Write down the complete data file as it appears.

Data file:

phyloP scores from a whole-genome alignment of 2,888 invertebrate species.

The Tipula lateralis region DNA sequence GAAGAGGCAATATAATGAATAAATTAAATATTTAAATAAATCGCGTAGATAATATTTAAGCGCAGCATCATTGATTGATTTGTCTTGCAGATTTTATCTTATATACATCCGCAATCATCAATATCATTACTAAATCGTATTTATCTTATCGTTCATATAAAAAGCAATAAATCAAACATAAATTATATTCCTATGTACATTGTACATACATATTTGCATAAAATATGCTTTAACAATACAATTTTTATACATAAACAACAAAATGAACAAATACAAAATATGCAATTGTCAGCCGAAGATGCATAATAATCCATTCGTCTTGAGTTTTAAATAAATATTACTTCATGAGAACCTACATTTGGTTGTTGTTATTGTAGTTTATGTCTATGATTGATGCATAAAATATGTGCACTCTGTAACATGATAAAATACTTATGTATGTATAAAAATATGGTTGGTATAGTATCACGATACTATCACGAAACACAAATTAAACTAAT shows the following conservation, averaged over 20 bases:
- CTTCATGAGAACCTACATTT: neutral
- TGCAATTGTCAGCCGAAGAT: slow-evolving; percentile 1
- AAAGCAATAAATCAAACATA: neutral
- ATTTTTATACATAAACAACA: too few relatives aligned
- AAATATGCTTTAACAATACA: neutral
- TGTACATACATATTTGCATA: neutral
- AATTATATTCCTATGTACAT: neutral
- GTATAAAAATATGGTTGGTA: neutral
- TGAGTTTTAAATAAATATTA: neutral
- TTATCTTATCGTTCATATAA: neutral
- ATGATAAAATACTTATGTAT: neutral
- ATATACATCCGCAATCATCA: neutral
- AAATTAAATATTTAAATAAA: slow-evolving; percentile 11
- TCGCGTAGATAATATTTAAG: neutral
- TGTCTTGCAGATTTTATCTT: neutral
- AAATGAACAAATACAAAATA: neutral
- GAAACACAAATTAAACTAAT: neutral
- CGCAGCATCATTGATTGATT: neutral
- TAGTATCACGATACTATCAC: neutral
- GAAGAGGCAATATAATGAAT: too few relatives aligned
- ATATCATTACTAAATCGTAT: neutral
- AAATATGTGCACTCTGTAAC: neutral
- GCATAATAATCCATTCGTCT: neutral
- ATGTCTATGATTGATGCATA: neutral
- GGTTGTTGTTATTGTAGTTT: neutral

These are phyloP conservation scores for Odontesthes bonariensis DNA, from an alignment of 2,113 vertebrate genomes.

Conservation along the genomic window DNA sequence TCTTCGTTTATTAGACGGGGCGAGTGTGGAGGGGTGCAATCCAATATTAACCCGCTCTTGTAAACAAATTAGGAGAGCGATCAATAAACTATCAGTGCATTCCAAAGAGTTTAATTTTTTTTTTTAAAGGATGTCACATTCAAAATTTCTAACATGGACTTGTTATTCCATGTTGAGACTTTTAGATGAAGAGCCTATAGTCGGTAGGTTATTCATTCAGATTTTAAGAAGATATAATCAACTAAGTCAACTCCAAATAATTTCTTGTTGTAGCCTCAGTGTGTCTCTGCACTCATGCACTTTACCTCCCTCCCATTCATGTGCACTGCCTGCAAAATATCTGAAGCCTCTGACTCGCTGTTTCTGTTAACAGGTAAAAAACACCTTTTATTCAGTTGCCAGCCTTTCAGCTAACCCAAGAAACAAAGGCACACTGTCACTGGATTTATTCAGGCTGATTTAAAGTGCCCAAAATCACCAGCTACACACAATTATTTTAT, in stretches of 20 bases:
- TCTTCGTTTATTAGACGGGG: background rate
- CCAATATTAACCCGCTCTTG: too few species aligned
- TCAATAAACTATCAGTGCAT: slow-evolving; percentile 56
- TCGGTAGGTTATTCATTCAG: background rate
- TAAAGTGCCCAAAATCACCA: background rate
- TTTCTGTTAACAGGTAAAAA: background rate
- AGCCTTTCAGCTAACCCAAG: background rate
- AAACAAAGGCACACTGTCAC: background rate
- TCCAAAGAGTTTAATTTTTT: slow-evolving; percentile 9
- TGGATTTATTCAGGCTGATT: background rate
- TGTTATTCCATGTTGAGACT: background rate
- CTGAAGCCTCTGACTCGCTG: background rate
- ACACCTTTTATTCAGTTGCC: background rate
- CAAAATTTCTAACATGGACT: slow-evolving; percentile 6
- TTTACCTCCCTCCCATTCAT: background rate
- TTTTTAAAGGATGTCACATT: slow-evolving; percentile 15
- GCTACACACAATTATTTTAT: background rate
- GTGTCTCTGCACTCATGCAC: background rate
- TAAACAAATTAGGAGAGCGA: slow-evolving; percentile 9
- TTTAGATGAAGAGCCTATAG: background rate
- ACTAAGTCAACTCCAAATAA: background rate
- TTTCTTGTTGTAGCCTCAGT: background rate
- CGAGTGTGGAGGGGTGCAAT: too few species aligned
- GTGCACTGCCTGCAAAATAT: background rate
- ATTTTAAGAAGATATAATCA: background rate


phyloP scores from a whole-genome alignment of 2,888 invertebrate species.

The Tipula lateralis region DNA sequence GAAGAGGCAATATAATGAATAAATTAAATATTTAAATAAATCGCGTAGATAATATTTAAGCGCAGCATCATTGATTGATTTGTCTTGCAGATTTTATCTTATATACATCCGCAATCATCAATATCATTACTAAATCGTATTTATCTTATCGTTCATATAAAAAGCAATAAATCAAACATAAATTATATTCCTATGTACATTGTACATACATATTTGCATAAAATATGCTTTAACAATACAATTTTTATACATAAACAACAAAATGAACAAATACAAAATATGCAATTGTCAGCCGAAGATGCATAATAATCCATTCGTCTTGAGTTTTAAATAAATATTACTTCATGAGAACCTACATTTGGTTGTTGTTATTGTAGTTTATGTCTATGATTGATGCATAAAATATGTGCACTCTGTAACATGATAAAATACTTATGTATGTATAAAAATATGGTTGGTATAGTATCACGATACTATCACGAAACACAAATTAAACTAAT shows the following conservation, averaged over 20 bases:
- CTTCATGAGAACCTACATTT: neutral
- TGCAATTGTCAGCCGAAGAT: slow-evolving; percentile 1
- AAAGCAATAAATCAAACATA: neutral
- ATTTTTATACATAAACAACA: too few relatives aligned
- AAATATGCTTTAACAATACA: neutral
- TGTACATACATATTTGCATA: neutral
- AATTATATTCCTATGTACAT: neutral
- GTATAAAAATATGGTTGGTA: neutral
- TGAGTTTTAAATAAATATTA: neutral
- TTATCTTATCGTTCATATAA: neutral
- ATGATAAAATACTTATGTAT: neutral
- ATATACATCCGCAATCATCA: neutral
- AAATTAAATATTTAAATAAA: slow-evolving; percentile 11
- TCGCGTAGATAATATTTAAG: neutral
- TGTCTTGCAGATTTTATCTT: neutral
- AAATGAACAAATACAAAATA: neutral
- GAAACACAAATTAAACTAAT: neutral
- CGCAGCATCATTGATTGATT: neutral
- TAGTATCACGATACTATCAC: neutral
- GAAGAGGCAATATAATGAAT: too few relatives aligned
- ATATCATTACTAAATCGTAT: neutral
- AAATATGTGCACTCTGTAAC: neutral
- GCATAATAATCCATTCGTCT: neutral
- ATGTCTATGATTGATGCATA: neutral
- GGTTGTTGTTATTGTAGTTT: neutral

These are phyloP conservation scores for Odontesthes bonariensis DNA, from an alignment of 2,113 vertebrate genomes.

Conservation along the genomic window DNA sequence TCTTCGTTTATTAGACGGGGCGAGTGTGGAGGGGTGCAATCCAATATTAACCCGCTCTTGTAAACAAATTAGGAGAGCGATCAATAAACTATCAGTGCATTCCAAAGAGTTTAATTTTTTTTTTTAAAGGATGTCACATTCAAAATTTCTAACATGGACTTGTTATTCCATGTTGAGACTTTTAGATGAAGAGCCTATAGTCGGTAGGTTATTCATTCAGATTTTAAGAAGATATAATCAACTAAGTCAACTCCAAATAATTTCTTGTTGTAGCCTCAGTGTGTCTCTGCACTCATGCACTTTACCTCCCTCCCATTCATGTGCACTGCCTGCAAAATATCTGAAGCCTCTGACTCGCTGTTTCTGTTAACAGGTAAAAAACACCTTTTATTCAGTTGCCAGCCTTTCAGCTAACCCAAGAAACAAAGGCACACTGTCACTGGATTTATTCAGGCTGATTTAAAGTGCCCAAAATCACCAGCTACACACAATTATTTTAT, in stretches of 20 bases:
- TCTTCGTTTATTAGACGGGG: background rate
- CCAATATTAACCCGCTCTTG: too few species aligned
- TCAATAAACTATCAGTGCAT: slow-evolving; percentile 56
- TCGGTAGGTTATTCATTCAG: background rate
- TAAAGTGCCCAAAATCACCA: background rate
- TTTCTGTTAACAGGTAAAAA: background rate
- AGCCTTTCAGCTAACCCAAG: background rate
- AAACAAAGGCACACTGTCAC: background rate
- TCCAAAGAGTTTAATTTTTT: slow-evolving; percentile 9
- TGGATTTATTCAGGCTGATT: background rate
- TGTTATTCCATGTTGAGACT: background rate
- CTGAAGCCTCTGACTCGCTG: background rate
- ACACCTTTTATTCAGTTGCC: background rate
- CAAAATTTCTAACATGGACT: slow-evolving; percentile 6
- TTTACCTCCCTCCCATTCAT: background rate
- TTTTTAAAGGATGTCACATT: slow-evolving; percentile 15
- GCTACACACAATTATTTTAT: background rate
- GTGTCTCTGCACTCATGCAC: background rate
- TAAACAAATTAGGAGAGCGA: slow-evolving; percentile 9
- TTTAGATGAAGAGCCTATAG: background rate
- ACTAAGTCAACTCCAAATAA: background rate
- TTTCTTGTTGTAGCCTCAGT: background rate
- CGAGTGTGGAGGGGTGCAAT: too few species aligned
- GTGCACTGCCTGCAAAATAT: background rate
- ATTTTAAGAAGATATAATCA: background rate